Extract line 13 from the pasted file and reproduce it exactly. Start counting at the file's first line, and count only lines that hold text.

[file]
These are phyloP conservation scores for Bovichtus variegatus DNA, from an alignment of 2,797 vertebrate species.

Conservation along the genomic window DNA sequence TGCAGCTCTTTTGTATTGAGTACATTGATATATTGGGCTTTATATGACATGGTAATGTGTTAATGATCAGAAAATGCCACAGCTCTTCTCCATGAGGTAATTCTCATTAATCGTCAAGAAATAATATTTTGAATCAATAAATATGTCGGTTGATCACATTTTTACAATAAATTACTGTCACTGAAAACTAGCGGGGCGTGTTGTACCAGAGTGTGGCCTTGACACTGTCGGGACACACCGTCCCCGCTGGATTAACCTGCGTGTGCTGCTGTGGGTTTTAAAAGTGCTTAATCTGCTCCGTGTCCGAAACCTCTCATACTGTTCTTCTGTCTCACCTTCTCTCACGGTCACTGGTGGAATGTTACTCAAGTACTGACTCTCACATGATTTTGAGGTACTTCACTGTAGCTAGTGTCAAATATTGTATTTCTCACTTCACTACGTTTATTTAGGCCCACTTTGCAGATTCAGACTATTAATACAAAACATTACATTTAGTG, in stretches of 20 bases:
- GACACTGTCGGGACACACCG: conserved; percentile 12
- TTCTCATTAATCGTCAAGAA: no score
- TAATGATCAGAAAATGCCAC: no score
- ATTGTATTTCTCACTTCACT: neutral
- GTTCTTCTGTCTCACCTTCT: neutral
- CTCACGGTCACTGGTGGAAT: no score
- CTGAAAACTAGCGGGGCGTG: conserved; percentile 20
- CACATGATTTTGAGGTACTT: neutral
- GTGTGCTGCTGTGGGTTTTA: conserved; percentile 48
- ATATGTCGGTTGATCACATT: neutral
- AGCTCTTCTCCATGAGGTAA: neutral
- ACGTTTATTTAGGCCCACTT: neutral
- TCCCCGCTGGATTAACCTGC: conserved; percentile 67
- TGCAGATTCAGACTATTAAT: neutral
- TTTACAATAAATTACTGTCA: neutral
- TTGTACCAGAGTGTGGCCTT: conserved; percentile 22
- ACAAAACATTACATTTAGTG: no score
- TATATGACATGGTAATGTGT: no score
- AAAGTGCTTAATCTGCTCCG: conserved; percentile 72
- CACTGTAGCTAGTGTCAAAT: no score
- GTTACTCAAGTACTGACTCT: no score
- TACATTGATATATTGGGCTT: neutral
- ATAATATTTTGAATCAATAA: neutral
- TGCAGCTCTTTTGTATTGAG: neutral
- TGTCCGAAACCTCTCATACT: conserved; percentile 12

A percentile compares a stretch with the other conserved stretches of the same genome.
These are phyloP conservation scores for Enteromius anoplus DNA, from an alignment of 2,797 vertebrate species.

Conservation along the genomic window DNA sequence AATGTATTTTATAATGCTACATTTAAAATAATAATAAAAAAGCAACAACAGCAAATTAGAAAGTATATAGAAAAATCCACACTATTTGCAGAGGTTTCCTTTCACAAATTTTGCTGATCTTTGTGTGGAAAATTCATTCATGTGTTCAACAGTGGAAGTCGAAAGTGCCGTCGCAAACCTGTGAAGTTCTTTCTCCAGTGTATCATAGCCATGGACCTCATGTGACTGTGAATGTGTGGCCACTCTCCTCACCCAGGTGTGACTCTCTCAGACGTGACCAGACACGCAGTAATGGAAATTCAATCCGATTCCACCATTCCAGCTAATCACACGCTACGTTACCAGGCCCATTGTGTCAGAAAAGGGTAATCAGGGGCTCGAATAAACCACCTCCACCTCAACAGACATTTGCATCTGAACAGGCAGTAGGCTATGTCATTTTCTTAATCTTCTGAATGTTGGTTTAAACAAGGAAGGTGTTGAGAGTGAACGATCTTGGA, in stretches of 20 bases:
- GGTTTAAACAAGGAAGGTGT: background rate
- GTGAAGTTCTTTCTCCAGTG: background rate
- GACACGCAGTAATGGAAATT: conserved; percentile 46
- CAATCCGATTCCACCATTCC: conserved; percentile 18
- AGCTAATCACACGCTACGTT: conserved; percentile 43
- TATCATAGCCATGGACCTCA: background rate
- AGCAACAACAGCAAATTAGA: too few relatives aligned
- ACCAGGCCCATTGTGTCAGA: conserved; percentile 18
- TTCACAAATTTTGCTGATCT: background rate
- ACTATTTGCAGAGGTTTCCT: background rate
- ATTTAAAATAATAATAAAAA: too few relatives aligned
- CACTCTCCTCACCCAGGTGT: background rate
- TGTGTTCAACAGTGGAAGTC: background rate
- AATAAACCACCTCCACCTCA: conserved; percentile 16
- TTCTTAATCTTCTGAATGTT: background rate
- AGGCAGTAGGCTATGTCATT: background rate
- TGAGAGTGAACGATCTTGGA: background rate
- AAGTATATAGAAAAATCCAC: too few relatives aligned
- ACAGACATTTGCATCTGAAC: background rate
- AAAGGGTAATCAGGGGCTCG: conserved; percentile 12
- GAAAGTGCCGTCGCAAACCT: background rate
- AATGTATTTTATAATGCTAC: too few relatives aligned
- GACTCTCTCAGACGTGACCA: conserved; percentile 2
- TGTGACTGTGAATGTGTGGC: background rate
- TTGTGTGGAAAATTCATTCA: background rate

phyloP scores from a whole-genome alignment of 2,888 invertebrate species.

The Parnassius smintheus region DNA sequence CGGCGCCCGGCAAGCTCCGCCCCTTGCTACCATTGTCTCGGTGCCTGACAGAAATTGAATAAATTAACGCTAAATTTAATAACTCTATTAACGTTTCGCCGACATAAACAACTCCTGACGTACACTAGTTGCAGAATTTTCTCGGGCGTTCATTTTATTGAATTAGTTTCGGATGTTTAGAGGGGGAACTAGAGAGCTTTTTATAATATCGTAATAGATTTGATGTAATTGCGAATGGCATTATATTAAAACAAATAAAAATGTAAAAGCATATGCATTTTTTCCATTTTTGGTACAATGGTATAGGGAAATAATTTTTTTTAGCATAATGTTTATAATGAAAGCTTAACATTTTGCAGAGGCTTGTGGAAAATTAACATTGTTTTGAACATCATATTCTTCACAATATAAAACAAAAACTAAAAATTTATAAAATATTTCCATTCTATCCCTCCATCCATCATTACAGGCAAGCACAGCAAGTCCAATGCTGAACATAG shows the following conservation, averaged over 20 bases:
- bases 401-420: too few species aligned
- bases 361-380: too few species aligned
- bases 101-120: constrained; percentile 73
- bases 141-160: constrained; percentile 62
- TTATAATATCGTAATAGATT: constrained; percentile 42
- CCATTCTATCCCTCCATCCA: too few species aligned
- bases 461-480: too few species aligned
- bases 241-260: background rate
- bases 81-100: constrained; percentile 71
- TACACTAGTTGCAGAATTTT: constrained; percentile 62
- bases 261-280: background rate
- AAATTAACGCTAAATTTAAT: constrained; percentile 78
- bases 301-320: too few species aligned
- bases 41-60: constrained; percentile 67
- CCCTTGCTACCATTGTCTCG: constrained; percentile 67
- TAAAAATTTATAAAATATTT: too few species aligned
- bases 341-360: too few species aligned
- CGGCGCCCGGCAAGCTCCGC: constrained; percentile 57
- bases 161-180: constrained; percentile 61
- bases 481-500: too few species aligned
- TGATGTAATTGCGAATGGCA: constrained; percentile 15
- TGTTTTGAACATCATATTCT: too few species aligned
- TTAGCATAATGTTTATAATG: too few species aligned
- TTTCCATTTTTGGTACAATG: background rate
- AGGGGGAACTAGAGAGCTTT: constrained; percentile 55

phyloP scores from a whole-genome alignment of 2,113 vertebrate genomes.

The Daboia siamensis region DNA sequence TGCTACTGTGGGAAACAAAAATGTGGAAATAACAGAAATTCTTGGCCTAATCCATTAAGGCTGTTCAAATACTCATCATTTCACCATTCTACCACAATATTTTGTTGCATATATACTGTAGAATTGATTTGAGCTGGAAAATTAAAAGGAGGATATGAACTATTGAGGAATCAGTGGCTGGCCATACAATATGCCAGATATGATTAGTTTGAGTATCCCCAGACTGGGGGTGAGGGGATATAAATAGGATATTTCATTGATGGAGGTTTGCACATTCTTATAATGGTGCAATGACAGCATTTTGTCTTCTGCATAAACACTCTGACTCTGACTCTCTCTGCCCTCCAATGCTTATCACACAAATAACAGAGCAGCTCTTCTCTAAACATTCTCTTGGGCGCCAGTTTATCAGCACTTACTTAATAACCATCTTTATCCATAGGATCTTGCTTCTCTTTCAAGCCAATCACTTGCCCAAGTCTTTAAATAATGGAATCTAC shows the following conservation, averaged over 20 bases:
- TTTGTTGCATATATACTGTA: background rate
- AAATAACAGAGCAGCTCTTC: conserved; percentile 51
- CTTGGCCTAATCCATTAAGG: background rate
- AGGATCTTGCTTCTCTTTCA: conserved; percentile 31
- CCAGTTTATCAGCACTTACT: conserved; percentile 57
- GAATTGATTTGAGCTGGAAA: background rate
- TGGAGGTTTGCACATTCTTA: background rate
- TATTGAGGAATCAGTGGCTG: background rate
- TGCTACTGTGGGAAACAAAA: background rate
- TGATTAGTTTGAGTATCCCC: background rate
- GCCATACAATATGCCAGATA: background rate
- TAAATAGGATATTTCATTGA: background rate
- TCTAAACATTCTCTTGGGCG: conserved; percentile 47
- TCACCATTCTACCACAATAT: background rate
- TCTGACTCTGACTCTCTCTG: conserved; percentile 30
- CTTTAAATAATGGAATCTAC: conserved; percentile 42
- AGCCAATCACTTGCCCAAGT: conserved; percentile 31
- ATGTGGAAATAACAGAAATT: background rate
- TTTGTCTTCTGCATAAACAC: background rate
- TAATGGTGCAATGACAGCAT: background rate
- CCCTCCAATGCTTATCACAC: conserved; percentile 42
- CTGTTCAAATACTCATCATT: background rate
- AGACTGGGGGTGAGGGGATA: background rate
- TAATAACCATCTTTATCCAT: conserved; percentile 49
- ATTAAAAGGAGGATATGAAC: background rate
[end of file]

- AGCTCTTCTCCATGAGGTAA: neutral